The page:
How To Measure VO2 max in 3 Minutes

Queen's College Step Test VO2 max

VO2 max is a measure of the maximal volume of oxygen your body can use and it’s a good indicator of cardiovascular fitness. A true VO2 max test is conducted in a lab and involves exercising to failure while wearing a mask. However, there are simple tests that can provide an estimate of your VO2 max. One such example is the Queen’s College step test [1], also called the Home step test.

How to do the Queen’s College step test

This test can be done at home, provided you have the necessary equipment. You will need to step onto a 41.3cm (16.25 inch) box, with the best option for many to use a set of stairs. Two stairs in a standard household staircase is often 40-41cm. Otherwise you may need (safe!) modifications to create the appropriate height.

You will be stepping up-up-down-down at a strict tempo depending on your sex. For men, this is 96 beats per minute, and for women it’s 88 beats per minute. You can search online to find a suitable metronome, or use the one provided by Google.

The full test requires you to match the tempo for exactly 3 minutes. Once 3 minutes are completed, immediately count your heartbeats for 15 seconds.

Use the following tables to determine your estimated VO2 max from your 15 second pulse.

15 second pulse to estimated VO2 max conversion chart for men
15 second pulse to estimated VO2 max conversion chart for women

Below is a clip of the last 30 seconds of my step test to show you how it’s done.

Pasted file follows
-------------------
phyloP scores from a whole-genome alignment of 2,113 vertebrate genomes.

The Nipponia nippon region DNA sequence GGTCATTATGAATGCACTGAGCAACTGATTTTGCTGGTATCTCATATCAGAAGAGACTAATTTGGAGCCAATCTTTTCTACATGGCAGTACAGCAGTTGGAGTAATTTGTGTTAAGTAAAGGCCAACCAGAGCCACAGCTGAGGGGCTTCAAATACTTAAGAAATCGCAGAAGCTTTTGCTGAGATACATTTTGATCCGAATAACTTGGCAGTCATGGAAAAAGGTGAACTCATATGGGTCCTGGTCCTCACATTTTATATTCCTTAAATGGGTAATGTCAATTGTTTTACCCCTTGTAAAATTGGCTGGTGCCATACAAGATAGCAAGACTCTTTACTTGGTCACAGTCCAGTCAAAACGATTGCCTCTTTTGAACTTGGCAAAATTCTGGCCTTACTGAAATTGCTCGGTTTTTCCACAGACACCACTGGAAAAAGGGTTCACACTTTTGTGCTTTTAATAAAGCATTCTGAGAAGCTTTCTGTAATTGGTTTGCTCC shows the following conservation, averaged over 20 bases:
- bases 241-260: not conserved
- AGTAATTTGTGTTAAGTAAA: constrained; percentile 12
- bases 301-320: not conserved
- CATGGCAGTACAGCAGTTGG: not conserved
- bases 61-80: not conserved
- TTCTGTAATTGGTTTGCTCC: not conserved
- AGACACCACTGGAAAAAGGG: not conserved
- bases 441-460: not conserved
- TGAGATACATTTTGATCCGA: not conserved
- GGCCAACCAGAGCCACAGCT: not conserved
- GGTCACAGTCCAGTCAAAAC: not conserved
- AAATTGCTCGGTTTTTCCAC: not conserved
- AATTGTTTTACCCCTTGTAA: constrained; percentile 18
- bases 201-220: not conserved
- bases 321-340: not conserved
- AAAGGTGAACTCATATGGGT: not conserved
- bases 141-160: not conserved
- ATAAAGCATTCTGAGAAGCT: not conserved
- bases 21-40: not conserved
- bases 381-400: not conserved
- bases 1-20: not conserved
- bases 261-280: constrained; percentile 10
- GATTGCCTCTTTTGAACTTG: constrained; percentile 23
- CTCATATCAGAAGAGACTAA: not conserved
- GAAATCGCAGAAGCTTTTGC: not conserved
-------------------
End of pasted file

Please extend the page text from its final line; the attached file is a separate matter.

What do my results mean

Your results are best compared relative to others of the same age and sex. Below is a set of normative data for VO2 max for both men and women. What constitutes “average” can vary between research studies due to the population samples they use.

VO2 max test scores normative data men women
Normative Data for VO2 max. Left: Age Range, Top: VO2 max in ml/kg/min

At the top end, elite athletes average 55-65 ml/kg/min with endurance specialists able to reach 75-85 ml/kg/min. Cross Country Skiers are often touted as the athletes who score the highest, with some managing to score 90-95 ml/kg/min on their VO2 max tests.

At the lower end of the scale, an unfit 65 year old may start dipping under 20 ml/kg/min. This would mean walking uphill would be right at the limit of their capabilities. A VO2 max this low may start to infringe on other activities of daily living.

Tracking VO2 max over time

There is a very well established decline in VO2 max with age, and that happens regardless of fitness level. The difference is that a fitter individual will remain at a higher level relative to the unfit individual as they both age.

It’s worth taking a simple test like this once a year and making a note of your scores. People typically lose 1% of their VO2 max a year, so even if you maintain your activity levels, you will see a decline with age. Here I’ve included my results, which come from a range of different tests including the home step test.

My results from a variety of Estimated VO2 max tests

While the literature would suggest a decline after I turned 30 in 2017, I made a conscious effort to exercise more in order to reverse that.

Your VO2 max is very much trainable if you are willing to put in the hours. This is particularly true if you are currently sedentary, which would put you more at risk as you approach 65 or older. Improving VO2 max is beyond the scope of this article, but a common routine is to do a 4 minute run followed by 4 minutes rest, and repeat that four times.

About Fraser_9to5 241 Articles
Site owner. I'm a graduate in Sports Science and have an MSc in Sports Biomechanics. I set up 9to5strength in 2015 as a resource for people interested in strength training, nutrition and fitness. I consider myself a fitness blogger and enjoy creating YouTube videos and trying out workout programs.